Supper clubs How unpredictable dinner parties are rivalling restaurants

It’s Friday night. The weekend is finally here. You’re getting hungry but you don’t want to cook, so going to a restaurant seems to be the perfect solution. Or is it? While someone else will take care of the washing up, your night out is likely to come with a mediocre wine list, hefty price tag and a long wait.

This isn’t the way you want to start your weekend and it doesn’t have to be: supper clubs could be the perfect alternative.

What’s a supper club?

Essentially, it’s a dinner party where you pay to attend. The number of diners is usually restricted and the setting is infor- mal. It can range from anywhere between eight people in the host’s home, to 40 people in an art gallery. The hosts are often professionally trained chefs and the food is exceptional. Better still, you’ll end up paying around half of what you’d pay for similar food in a restaurant. Plus, the drinks policy is almost always “bring your own bottle”, so you could treat yourself to some champagne and still save money.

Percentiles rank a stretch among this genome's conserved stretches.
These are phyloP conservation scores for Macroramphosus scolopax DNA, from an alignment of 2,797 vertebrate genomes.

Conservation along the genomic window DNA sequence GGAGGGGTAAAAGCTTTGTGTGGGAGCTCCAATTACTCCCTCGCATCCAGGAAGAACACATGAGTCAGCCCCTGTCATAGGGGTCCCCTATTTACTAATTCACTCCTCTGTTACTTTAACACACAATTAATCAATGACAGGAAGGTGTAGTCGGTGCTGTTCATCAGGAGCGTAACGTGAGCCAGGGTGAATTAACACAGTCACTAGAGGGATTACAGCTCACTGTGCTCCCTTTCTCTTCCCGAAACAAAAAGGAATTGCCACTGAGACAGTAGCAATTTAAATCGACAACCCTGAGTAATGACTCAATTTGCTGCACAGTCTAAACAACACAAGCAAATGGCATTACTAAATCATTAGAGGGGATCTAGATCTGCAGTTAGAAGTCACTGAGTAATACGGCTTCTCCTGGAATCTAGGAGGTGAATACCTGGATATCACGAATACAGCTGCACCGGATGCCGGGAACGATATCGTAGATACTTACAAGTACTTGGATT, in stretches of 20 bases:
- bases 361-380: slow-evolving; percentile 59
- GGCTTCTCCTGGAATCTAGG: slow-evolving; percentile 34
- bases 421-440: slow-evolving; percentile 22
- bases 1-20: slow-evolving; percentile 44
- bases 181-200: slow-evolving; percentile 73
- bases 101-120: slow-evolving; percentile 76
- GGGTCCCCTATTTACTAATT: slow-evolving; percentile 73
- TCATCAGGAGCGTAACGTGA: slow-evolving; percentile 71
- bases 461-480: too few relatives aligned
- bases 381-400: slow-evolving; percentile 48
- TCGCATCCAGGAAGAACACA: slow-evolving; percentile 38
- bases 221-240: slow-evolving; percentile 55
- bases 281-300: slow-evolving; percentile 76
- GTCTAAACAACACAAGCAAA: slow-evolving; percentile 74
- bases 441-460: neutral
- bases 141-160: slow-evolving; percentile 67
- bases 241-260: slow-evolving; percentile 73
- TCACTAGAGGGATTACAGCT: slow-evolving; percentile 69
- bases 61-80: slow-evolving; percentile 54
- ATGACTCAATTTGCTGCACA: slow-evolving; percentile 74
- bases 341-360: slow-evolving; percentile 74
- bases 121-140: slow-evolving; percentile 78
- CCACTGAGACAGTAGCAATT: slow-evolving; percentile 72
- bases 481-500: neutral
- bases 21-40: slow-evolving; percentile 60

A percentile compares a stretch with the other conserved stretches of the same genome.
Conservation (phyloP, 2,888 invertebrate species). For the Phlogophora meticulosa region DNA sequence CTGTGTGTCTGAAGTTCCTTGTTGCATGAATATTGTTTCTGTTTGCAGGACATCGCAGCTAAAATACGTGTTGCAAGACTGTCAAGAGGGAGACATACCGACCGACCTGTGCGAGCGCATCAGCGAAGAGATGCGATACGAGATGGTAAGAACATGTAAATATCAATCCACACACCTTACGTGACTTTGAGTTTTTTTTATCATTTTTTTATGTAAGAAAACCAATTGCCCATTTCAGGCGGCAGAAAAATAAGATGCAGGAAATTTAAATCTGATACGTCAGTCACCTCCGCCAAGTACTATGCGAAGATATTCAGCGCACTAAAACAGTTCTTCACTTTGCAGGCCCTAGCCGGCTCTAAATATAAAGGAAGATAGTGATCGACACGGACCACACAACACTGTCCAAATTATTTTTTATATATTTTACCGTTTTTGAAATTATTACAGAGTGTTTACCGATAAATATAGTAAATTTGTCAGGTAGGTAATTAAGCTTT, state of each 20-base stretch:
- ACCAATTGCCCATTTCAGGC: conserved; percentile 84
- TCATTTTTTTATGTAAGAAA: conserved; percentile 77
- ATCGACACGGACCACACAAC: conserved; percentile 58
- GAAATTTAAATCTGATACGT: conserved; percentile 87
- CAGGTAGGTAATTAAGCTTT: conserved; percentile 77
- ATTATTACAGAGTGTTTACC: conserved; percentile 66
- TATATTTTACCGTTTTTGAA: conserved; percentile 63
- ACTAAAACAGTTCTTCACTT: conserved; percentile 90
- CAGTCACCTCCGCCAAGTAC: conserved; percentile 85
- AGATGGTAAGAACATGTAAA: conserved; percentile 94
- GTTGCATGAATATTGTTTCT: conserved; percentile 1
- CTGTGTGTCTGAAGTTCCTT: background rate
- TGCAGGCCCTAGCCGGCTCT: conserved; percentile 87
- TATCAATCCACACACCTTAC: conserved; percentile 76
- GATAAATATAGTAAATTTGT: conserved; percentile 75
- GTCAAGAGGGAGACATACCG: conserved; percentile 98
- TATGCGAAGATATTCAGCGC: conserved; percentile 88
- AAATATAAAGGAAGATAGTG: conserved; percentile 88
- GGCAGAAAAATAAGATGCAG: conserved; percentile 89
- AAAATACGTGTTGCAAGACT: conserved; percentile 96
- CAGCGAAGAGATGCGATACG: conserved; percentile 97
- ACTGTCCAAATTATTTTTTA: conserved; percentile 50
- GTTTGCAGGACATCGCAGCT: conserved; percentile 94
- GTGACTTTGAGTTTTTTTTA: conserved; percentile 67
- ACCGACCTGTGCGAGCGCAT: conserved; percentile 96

Each supper club is unique and therefore it’s hard to predict what your experience will be like. Bear this in mind when inviting people to attend a supper club, as it’s not for everyone: it’s a long way from the à la carte at your local eatery. But, as long as you have an open mind, you’re likely to walk away with some food prep secrets, insights on a foreign cuisine and an ex- panded palette. It’s something you’re less likely to discover at a restaurant, unless you go via an airport. The experience

Let me take you through what to ex- pect at a supper club. On arrival the host will share a bit about themselves, their heritage and their experience. You might meet a Michelin-trained chef who lacked the freedom to experiment at an upmarket restaurant, or perhaps food stylists who want to showcase their tal- ent not only through photography but through shared dining experiences, too.

Supper clubs are like dinner parties with an edge. The chef will design a menu, usually of multiple courses, and will share his or her insight about the dish and why it has been chosen for the event. Everyone is expected to arrive at the same time, on time, and will enjoy the same food – unless you have specific dietary requirements. It’s similar to a tasting menu but is usually much better value and more seasonal than what you would experience at a restaurant.

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